Misunderstandings, slapstick, and giant poo…what more could a young reader want?


Cursed with cuteness, all Lin the panda wants to do is be bad.

Even though Lin’s cuddliness won her a spot at the city zoo the other pandas covet, she just wants to return to the panda sanctuary and play with her beloved (though doltish) older brother, Face-Like-A-Bag-Of-Potatoes. She and her new panda friend Fu decide that if being a good panda got her to the zoo, being a bad panda will get her sent back. Lin’s first hurdle is Fu, as he is too kind to be a bad panda along with her. Lin decides scaring pigeons is a good first step, but the pigeons aren’t afraid of cute Lin, and the humans think she’s so cute trying to scare the pigeons, they take photos. When she tries to scare off all the visitors at the main gate, they snap more photos of her trying to be scary. She enlists the help of Malo, a capuchin monkey. Will any of their plans succeed? (Hint: Don’t call her a “fluffy-wuffy bear.”) Creators of the Dave Pigeon series, popular overseas, Haddow and Dempsey kick off a new series of giggle-out-loud early chapter books with this introduction to Lin and her cuteness problem. The easy-reading text retains its original British spelling and punctuation along with the occasional criticism. Dempsey’s two-color vignettes and comics panels illustrate the silliness.

Misunderstandings, slapstick, and giant poo…what more could a young reader want? (Animal fantasy. 5-9)

Pub Date: Aug. 24, 2021

ISBN: 978-0-571-35241-8

Page Count: 192

Publisher: Faber & Faber

Review Posted Online: June 16, 2021

Kirkus Reviews Issue: July 1, 2021

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Hee haw.

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The print version of a knee-slapping cumulative ditty.

In the song, Smith meets a donkey on the road. It is three-legged, and so a “wonky donkey” that, on further examination, has but one eye and so is a “winky wonky donkey” with a taste for country music and therefore a “honky-tonky winky wonky donkey,” and so on to a final characterization as a “spunky hanky-panky cranky stinky-dinky lanky honky-tonky winky wonky donkey.” A free musical recording (of this version, anyway—the author’s website hints at an adults-only version of the song) is available from the publisher and elsewhere online. Even though the book has no included soundtrack, the sly, high-spirited, eye patch–sporting donkey that grins, winks, farts, and clumps its way through the song on a prosthetic metal hoof in Cowley’s informal watercolors supplies comical visual flourishes for the silly wordplay. Look for ready guffaws from young audiences, whether read or sung, though those attuned to disability stereotypes may find themselves wincing instead or as well.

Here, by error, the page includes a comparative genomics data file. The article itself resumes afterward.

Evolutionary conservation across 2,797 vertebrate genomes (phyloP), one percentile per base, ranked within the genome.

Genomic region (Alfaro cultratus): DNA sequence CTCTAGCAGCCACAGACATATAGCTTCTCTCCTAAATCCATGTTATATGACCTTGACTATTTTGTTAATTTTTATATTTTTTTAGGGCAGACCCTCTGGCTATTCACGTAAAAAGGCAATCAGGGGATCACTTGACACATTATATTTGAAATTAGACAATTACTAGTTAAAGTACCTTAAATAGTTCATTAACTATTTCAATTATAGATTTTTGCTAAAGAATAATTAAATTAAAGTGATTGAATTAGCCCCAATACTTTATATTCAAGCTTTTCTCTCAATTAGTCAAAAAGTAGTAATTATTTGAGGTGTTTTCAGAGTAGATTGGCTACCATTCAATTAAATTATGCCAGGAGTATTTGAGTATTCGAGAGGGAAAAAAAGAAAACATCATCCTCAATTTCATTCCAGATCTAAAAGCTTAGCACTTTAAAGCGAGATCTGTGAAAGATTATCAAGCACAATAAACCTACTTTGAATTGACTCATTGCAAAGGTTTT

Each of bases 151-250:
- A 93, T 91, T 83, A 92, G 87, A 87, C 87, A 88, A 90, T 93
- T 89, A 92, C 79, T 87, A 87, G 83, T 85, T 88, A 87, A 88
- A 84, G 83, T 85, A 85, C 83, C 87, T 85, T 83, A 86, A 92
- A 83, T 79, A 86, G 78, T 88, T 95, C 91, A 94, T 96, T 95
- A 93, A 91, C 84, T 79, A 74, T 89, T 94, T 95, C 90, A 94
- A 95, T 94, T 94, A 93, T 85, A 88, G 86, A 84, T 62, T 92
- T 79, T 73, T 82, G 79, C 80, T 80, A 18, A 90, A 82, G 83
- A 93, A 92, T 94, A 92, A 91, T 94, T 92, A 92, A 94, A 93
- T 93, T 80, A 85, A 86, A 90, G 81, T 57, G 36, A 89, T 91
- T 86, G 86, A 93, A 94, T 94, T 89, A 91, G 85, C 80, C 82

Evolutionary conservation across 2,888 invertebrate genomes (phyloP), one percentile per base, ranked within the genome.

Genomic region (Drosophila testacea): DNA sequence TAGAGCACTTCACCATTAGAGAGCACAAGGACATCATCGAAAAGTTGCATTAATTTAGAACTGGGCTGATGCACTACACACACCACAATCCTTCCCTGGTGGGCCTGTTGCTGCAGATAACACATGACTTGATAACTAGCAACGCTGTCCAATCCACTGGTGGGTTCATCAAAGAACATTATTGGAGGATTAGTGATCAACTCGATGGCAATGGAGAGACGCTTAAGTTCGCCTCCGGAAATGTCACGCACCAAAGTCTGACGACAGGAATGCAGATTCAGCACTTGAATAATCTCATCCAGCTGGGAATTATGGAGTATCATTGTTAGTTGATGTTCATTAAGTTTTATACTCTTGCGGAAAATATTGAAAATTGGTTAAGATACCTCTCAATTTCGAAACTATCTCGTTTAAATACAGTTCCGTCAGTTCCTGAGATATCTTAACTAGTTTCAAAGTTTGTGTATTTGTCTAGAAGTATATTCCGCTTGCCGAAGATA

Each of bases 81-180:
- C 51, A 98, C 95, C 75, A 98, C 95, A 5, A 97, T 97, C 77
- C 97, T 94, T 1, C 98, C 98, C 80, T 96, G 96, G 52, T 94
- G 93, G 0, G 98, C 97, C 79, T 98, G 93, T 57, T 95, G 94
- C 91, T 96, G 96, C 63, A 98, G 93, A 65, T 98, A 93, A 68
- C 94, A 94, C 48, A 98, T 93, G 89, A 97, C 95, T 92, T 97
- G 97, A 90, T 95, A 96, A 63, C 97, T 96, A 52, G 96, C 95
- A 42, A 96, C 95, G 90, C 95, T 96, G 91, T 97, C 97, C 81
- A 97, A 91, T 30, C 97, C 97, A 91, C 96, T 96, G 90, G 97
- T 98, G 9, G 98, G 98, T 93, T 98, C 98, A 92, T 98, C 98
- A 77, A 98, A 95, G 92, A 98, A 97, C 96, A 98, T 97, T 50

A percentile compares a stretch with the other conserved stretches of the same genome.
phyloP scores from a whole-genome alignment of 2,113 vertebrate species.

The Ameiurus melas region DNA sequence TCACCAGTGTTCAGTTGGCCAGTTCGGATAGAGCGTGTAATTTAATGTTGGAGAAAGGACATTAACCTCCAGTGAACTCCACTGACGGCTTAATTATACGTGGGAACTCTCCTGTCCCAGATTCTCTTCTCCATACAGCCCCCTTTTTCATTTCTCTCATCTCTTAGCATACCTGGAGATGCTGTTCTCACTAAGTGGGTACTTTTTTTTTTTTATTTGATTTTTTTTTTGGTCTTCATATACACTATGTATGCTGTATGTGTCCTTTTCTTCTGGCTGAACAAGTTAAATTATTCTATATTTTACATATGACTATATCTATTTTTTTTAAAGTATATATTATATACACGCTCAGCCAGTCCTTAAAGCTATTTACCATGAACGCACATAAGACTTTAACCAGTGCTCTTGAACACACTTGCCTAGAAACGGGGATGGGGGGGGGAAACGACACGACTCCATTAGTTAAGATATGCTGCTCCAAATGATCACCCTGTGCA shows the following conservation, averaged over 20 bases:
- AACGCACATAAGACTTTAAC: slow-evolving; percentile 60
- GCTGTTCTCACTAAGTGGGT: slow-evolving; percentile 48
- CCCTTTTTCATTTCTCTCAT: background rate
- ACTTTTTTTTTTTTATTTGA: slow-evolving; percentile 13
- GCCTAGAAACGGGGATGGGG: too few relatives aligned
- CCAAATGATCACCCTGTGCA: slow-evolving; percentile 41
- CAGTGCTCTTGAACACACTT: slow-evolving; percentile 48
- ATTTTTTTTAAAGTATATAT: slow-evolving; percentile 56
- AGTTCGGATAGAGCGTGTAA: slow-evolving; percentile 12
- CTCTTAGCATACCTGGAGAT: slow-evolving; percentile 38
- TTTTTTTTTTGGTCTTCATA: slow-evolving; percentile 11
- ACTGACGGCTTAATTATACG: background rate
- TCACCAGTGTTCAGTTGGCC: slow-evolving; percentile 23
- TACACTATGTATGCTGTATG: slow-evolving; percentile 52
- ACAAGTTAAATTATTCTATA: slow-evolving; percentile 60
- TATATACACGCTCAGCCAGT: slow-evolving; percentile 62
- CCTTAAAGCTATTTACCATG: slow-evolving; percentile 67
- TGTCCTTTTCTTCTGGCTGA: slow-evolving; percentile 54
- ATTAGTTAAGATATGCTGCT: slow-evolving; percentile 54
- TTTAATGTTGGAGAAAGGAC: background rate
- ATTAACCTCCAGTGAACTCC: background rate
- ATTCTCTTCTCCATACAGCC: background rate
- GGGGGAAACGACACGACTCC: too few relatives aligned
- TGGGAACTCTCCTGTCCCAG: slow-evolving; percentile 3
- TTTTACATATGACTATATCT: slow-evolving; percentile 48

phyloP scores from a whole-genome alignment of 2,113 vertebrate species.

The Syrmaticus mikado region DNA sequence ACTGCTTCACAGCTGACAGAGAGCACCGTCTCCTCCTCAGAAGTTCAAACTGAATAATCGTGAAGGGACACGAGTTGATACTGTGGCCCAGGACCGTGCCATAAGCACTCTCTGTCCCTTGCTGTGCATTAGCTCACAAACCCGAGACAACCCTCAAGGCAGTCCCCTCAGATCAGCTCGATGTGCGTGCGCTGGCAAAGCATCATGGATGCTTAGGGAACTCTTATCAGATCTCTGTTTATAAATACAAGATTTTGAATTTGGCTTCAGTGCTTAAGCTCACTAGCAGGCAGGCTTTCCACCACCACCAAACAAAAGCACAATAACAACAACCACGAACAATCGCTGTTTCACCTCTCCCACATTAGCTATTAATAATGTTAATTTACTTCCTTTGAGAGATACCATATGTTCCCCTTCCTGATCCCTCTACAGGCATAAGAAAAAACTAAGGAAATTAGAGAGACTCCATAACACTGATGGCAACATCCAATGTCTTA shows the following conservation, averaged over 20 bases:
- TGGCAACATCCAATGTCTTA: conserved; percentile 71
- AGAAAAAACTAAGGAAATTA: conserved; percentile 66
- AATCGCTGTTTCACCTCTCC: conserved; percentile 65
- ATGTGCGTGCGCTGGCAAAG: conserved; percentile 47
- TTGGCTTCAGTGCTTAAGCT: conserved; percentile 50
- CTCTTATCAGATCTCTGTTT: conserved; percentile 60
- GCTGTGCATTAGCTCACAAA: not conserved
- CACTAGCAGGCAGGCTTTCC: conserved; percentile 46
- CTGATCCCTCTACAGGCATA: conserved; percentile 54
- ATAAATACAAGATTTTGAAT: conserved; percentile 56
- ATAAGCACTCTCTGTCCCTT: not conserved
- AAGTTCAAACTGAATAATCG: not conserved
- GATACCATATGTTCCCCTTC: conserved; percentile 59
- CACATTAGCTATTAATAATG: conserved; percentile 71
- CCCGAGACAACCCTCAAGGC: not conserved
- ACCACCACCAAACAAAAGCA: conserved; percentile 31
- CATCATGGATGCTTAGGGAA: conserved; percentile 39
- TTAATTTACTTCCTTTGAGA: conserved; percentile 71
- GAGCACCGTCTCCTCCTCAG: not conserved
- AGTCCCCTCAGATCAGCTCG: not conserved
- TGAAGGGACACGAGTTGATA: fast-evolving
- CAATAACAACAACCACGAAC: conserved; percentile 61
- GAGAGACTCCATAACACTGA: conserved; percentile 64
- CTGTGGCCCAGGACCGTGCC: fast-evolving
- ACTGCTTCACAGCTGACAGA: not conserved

Hee haw. (Picture book. 5-7)

Pub Date: May 1, 2010

ISBN: 978-0-545-26124-1

Page Count: 26

Publisher: Scholastic

Review Posted Online: Dec. 29, 2018

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What a wag.

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From the Dog Man series , Vol. 1

What do you get from sewing the head of a smart dog onto the body of a tough police officer? A new superhero from the incorrigible creator of Captain Underpants.

Finding a stack of old Dog Mancomics that got them in trouble back in first grade, George and Harold decide to craft a set of new(ish) adventures with (more or less) improved art and spelling. These begin with an origin tale (“A Hero Is Unleashed”), go on to a fiendish attempt to replace the chief of police with a “Robo Chief” and then a temporarily successful scheme to make everyone stupid by erasing all the words from every book (“Book ’Em, Dog Man”), and finish off with a sort of attempted alien invasion evocatively titled “Weenie Wars: The Franks Awaken.” In each, Dog Man squares off against baddies (including superinventor/archnemesis Petey the cat) and saves the day with a clever notion. With occasional pauses for Flip-O-Rama featurettes, the tales are all framed in brightly colored sequential panels with hand-lettered dialogue (“How do you feel, old friend?” “Ruff!”) and narrative. The figures are studiously diverse, with police officers of both genders on view and George, the chief, and several other members of the supporting cast colored in various shades of brown. Pilkey closes as customary with drawing exercises, plus a promise that the canine crusader will be further unleashed in a sequel.

What a wag. (Graphic fantasy. 7-9)

Pub Date: Aug. 30, 2016

ISBN: 978-0-545-58160-8

Page Count: 240

Publisher: Graphix/Scholastic

Review Posted Online: June 1, 2016

Kirkus Reviews Issue: June 15, 2016

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